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Ulysses S. Grant in Central Colorado

Ulysses S. Grant in Leadville, Colorado, circa 1880. Courtesy of William Korn, Temple Israel Museum.

By Forrest Whitman

Ulysses S. Grant, Civil War hero and President from 1869 to 1877, is an often forgotten part of history in Central Colorado. Interest in President Grant is sure to peak now that Ron Chernow’s biography, Grant, is out. Chernow made Alexander Hamilton come to life for us and the hit Broadway musical followed. Could a musical be on the way for Grant?

Photo of Ulysses S. Grant taken at the time of his appointment as Lieutenant General of all the Armies of the Republic in 1864. Courtesy of the New York Historical Society.

Central Colorado has special ties to Grant. His three visits to Colorado culminated in an 1880 visit to Salida, Gunnison and Leadville. Grant always had a special place in his heart for Colorado and that was reciprocal. Even as national scandal after scandal roiled around Grant’s appointees, his popularity remained. Even when it was clear that he appointed incompetent and corrupt old friends to top positions, he stayed popular here.

Colorado loved him. During his second visit, on April 28, 1873, Gilpin County literally rolled out a silver carpet for him. Locals raised $20,000 to build a sidewalk of silver bricks for him to walk on as he went up to the Teller House in Central City.

Actually, he didn’t step on the sidewalk. The debate over gold vs. silver for the national currency was strong and he avoided that issue smartly. But the sidewalk was an example of how much this state did support him.

His 1880 visit to Central Colorado was a triumph. He rode the narrow gauge Denver and Rio Grande train to Salida and was met by a delegation of locals. He then was taken over Monarch Pass in a four-horse stage. He toured mines in Taylor Park and Gunnison and then returned to Salida.

Grant then rode the newly-completed Denver and Rio Grande Railroad up to Leadville. That 1880 trip has been made into an entertaining novel by Ann Parker (called Iron Ties). Grant was met by five bands and a hundred-gun salute. He gave a short speech on a platform erected in front of the Clarendon Hotel and the crowds went mad. Ann Parker’s novel hardly over-emphasizes his popularity.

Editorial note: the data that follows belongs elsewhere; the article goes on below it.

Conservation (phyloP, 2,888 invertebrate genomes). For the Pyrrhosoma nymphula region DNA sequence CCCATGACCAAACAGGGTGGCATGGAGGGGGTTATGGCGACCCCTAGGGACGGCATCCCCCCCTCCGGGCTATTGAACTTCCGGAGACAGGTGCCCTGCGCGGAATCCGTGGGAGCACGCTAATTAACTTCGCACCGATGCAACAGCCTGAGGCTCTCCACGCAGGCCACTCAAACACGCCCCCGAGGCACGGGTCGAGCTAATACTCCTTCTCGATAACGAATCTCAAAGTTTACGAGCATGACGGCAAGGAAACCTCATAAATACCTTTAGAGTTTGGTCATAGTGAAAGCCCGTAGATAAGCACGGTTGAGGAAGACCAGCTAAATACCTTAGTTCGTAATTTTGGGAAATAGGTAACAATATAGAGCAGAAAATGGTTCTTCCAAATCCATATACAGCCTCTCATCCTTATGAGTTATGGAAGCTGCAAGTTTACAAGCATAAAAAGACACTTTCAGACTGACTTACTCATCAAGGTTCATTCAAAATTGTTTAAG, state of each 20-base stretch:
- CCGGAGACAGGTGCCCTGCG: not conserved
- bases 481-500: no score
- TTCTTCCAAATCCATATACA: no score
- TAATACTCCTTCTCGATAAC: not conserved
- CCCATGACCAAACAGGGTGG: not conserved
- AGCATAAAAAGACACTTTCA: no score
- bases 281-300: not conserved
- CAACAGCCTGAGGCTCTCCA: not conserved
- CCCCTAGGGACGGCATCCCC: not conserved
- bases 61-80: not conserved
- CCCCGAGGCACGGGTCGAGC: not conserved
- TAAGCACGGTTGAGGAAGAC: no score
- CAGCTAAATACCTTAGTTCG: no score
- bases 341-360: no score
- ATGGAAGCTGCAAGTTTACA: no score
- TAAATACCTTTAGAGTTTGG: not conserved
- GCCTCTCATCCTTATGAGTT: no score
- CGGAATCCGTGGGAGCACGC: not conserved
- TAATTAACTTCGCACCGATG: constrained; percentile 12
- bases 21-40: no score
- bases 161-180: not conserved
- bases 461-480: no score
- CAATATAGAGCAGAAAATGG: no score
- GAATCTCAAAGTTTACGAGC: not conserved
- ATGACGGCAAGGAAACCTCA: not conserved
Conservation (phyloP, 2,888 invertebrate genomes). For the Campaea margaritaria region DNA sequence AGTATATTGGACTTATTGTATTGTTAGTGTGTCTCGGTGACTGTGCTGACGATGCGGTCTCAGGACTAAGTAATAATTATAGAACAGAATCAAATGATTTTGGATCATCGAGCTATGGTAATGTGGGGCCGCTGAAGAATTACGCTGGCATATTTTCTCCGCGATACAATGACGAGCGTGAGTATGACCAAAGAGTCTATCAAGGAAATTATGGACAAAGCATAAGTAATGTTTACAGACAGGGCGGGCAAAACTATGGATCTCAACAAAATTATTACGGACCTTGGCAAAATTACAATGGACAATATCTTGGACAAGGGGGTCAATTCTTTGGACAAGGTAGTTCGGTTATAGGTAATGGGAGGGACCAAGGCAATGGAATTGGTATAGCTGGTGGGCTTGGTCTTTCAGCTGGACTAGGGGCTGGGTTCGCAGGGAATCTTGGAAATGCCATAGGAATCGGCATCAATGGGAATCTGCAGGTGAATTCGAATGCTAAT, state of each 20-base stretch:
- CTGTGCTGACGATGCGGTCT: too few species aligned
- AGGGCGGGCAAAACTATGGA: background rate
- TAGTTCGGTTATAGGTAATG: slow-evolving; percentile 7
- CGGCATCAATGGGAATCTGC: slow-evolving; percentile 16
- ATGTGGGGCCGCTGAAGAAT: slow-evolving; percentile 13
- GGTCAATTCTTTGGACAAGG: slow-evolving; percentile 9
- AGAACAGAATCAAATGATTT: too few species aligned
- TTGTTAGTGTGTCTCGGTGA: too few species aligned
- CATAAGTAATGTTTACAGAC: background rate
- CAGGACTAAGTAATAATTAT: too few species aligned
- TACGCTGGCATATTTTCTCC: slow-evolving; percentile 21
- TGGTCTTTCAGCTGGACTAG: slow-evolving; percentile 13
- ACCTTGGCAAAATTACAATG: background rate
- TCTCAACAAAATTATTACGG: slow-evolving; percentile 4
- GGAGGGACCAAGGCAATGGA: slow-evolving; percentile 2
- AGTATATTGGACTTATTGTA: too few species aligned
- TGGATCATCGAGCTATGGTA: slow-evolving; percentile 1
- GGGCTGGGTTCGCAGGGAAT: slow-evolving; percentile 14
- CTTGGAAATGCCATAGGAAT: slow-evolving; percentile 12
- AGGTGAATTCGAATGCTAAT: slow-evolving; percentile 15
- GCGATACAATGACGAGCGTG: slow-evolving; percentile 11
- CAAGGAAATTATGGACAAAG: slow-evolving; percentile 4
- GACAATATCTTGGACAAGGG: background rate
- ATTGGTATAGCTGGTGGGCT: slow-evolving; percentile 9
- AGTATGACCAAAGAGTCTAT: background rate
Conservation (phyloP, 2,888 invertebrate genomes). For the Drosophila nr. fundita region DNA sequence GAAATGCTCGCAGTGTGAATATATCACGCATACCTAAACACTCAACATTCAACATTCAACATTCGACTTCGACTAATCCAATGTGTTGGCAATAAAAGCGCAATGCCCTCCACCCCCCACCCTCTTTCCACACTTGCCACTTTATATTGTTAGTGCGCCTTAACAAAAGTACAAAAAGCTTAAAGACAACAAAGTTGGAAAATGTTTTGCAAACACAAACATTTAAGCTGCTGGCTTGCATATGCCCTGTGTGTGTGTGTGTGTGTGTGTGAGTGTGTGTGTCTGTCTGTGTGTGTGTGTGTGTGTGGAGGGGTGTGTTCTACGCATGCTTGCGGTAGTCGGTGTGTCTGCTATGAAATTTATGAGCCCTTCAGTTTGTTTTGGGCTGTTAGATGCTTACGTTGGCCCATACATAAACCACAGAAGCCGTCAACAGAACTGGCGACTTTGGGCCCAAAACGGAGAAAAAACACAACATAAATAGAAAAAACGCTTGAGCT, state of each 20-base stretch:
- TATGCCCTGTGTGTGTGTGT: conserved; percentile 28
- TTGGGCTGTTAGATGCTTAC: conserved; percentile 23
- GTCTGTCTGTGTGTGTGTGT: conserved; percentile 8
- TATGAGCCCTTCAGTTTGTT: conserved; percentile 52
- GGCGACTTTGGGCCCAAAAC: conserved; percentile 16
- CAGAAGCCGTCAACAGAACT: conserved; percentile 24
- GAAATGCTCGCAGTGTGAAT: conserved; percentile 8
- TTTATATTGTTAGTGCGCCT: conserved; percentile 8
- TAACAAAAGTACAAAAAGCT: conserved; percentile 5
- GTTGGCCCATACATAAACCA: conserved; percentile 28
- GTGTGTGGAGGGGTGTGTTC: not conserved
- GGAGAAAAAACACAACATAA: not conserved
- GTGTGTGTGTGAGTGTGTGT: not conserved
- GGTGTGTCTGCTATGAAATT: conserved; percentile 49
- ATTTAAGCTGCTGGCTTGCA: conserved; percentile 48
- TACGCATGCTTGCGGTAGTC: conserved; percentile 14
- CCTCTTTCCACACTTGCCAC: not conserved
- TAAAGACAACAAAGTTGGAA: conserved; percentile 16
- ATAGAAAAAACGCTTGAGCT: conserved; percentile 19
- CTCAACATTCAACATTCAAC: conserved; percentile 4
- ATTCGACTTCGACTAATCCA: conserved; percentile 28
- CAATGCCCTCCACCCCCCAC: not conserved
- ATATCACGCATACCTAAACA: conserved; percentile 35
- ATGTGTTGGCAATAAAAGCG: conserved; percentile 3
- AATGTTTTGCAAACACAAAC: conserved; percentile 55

[InContentAdTwo] All of this would be only entertaining history if not for the fact that history repeats itself, or at least rhymes. The 1870s and 80s were mirrors for our country today. Grant faced white supremacist groups at least as strong as today’s. They carried homemade torches instead of the Tiki torches now favored, but they were just as serious. The Ku Klux Klan was strong and dedicated to “support a white man’s government.”

Part of the Klan promise was to always carry firearms and be ready to resist the federal government. We’ve plenty of that same thinking too. Grant remained a strong believer in human rights and democracy. He did not waver.

Ulysses S. Grant wrote that probably his greatest achievement was passage of the 15th Amendment to the Constitution. This gave former slaves the right to vote. He wrote, “The adoption of the 15th amendment constitutes the most important event that has occurred since the nation came to life.” As we watch the many efforts being made to limit voting today we can see a sad history repeat itself.

Grant’s immense popularity in Colorado came almost in spite of his diminishing standing nationwide. His opponents never ceased harping on the theme that he was a drunk. Yet, he knew he had to stay away from alcohol. He claimed to have abstained for twenty years. He was guilty of appointing a cabinet and officials too often laced with old friends. Some of them were remarkably corrupt. Many newspapers harped on that, and rightly so, it would seem.

On the other hand, one of Grant’s appointments, Attorney General Amos T. Ackerman of Georgia, was a man we could use today. Today’s President Trump would never appoint a fighter for human rights like Grant’s Ackerman. Jefferson Beauregard Sessions, our current A.G., turns a blind eye to states seeking to limit voting for poor whites and blacks. Ackerman fought that same fight. He was also a legend for probity. He simply could not be bought.

Nothing kept Grant’s attorney general from going after the white supremacists. What a record of wins Ackerman had! He brought 3,384 indictments, mostly for violations of civil rights. He got a stunning 1,143 convictions. The African American community responded. The famous abolitionist Frederick Douglass said, “Peace has come to many places as never before.”

It’s a credit to the Central Colorado of old that we supported Grant even when the nation seemed to be losing faith in the man. His visit here is a part of our history worth celebrating.

Forrest Whitman loved sitting in the Victoria Tavern and arguing Colorado history with Ed Quillen. Points of agreement found: Old Overholt (aka Old Overshoes) was the true Colorado whiskey and the Colorado Association of Railroad Passengers is the only lobby group deserving of respect.